Inbound Marketing Gets a Lot of Hype

I love marketing automation, but some marketing automation vendors would have you believe that inbound marketing is the only approach that works anymore and that outbound marketing is no longer effective.


People can tune out messaging they signed up for just as easily as they can tune out messaging they were not expecting. Conversely, they can also be intrigued by either.

The key is to understand the strengths and weaknesses of both inbound and outbound marketing and create a blend that works best for your business.

Inbound Marketing

The basic idea of inbound marketing is that a lead has shown interest in what you offer and has even gone so far as to give you permission to contact them.

Sounds great, right? Who wouldn’t want leads reaching out to them only when they are sincerely interested in their product or service? Who wouldn’t want leads that give a direct request to send them information?

In fact, inbound marketing is great when:

  • You really know your customer
  • You know where to find your customer
  • Your customer is already looking for you

Let’s break this down a bit. If you really know your customer, it is easy to create campaigns that intrigue them and to incorporate keywords that you know they are searching for. Same thing with knowing where to find your customer; if you know they are on Facebook, that makes life a lot easier.

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That last point – your customer is already looking for you – is especially important. After all, if your customer is not already looking for your company or your specific product/service, they are going to have a hard time being drawn into your inbound campaigns.

Inbound marketing is not so great when:

  • No one knows you exist
  • The service you provide is different from what your prospects are currently thinking about
  • People search for what you offer infrequently
  • You have a long sales cycle

If your company is brand new, it will be harder for people to find your inbound campaigns. If you offer a service that is different from they are used to – even if it is much more helpful – they might not stumble on you as easily as you’d like. Same thing when people only use your product or service infrequently, or if you have a long sales cycle.

Outbound Marketing

Now let’s look at outbound marketing – is it really so imposing and awful as recent hype might have you believe?

No, it isn’t.

Outbound marketing is great when:

  • You need to get in front of people quickly
  • You have money to spend on advertising AND you know where to put those advertising dollars to work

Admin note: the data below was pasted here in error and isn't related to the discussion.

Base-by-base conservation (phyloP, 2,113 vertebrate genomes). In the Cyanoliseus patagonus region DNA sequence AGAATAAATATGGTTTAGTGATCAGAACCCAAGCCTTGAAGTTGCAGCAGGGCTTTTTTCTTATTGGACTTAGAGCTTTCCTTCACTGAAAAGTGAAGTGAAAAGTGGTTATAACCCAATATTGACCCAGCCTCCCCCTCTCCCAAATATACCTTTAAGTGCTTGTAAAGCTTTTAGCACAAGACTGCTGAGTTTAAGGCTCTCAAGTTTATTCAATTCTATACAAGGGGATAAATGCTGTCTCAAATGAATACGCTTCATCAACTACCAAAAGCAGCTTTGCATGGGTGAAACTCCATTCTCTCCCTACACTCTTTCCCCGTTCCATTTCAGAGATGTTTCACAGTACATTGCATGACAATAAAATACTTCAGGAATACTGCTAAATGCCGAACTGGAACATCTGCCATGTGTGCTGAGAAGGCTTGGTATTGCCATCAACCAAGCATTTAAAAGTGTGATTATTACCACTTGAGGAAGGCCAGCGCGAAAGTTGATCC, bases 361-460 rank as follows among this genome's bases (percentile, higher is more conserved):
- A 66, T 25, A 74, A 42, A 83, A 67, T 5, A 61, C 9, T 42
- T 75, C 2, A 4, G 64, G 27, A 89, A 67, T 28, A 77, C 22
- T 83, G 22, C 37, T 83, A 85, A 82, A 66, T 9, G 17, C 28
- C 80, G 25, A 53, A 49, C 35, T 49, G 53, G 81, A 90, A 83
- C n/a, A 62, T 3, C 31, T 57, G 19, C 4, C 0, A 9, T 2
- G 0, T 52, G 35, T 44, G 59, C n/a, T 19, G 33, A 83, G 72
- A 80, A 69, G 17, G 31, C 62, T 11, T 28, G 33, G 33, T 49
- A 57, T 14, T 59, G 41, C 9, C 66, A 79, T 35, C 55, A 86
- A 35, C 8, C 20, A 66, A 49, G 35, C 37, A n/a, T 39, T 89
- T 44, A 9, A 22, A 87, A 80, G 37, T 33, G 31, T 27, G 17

• You can buy or compile lists to start a database
  • You have a sale to promote in a very specific zip code

Outbound marketing, which includes advertising and cold calls, is very useful when you need to get your product in front of people in a hurry. Inbound marketing takes time; outbound doesn’t.

Outbound often requires money for advertising or list purchasing but it might only require some scrappy research. Like compiling a list of prospects using good ol’ Google.

Outbound marketing can also be very useful when you have a very specific offer and you know exactly how to find your prospects – via snail mail, email or even a trade show.

Outbound marketing is not so great when:

  • You want to nurture a relationship with your prospect
  • You want to stay in your prospect’s mind throughout a long sales cycle
  • You want a way to qualify leads

Of course, life is a mix of pros oand cons. With outbound marketing, the cons are the one-off nature of the approach. For long-term relationship building, outbound marketing is not so useful, nor is it especially helpful in qualifying leads based on nuances of lead score.

Interestingly, you will see that a long sales cycle appears in the “not so great” lists for both inbound marketing and outbound.

Long sales cycles mean the prospect is not urgently thinking of what you offer, which means they are less likely to be looking for information via an inbound campaign. However, it also means that – once you have their attention via an outbound campaign – you need a way not to lose it.

So, what do you do? Which is better – inbound marketing or outbound marketing?

Inbound Outbound

The Best is the Combo

It’s a mistake to think only inbound or only outbound is the way to go. In most cases, your business will need a mix.

How to use inbound and outbound marketing together:

    – Use outbound marketing to reach people in a hurry
    – Use inbound marketing to keep people moving through your funnel

Outbound marketing is great for filling in the gaps of your marketing plan, especially when you are in launch mode. Cold calls, cold emails, face-to-face selling at trade shows and even paid ads and native content can be a great way to kick-start your sales.

Once you’ve established contact, then use inbound marketing to generate interest and do permission-based outreach. For instance, in the case of a long sales cycle, you might try cold calling a list and inviting them to sign up for a nurture program that provides educational content.

So, ignore the hype. However you build your marketing program, a combination of inbound and outbound marketing techniques will put your company in the strongest position.

Michelle Marketing Strategies provides expert consulting services in digital marketing, marketing automation and content development. Email or phone for more information.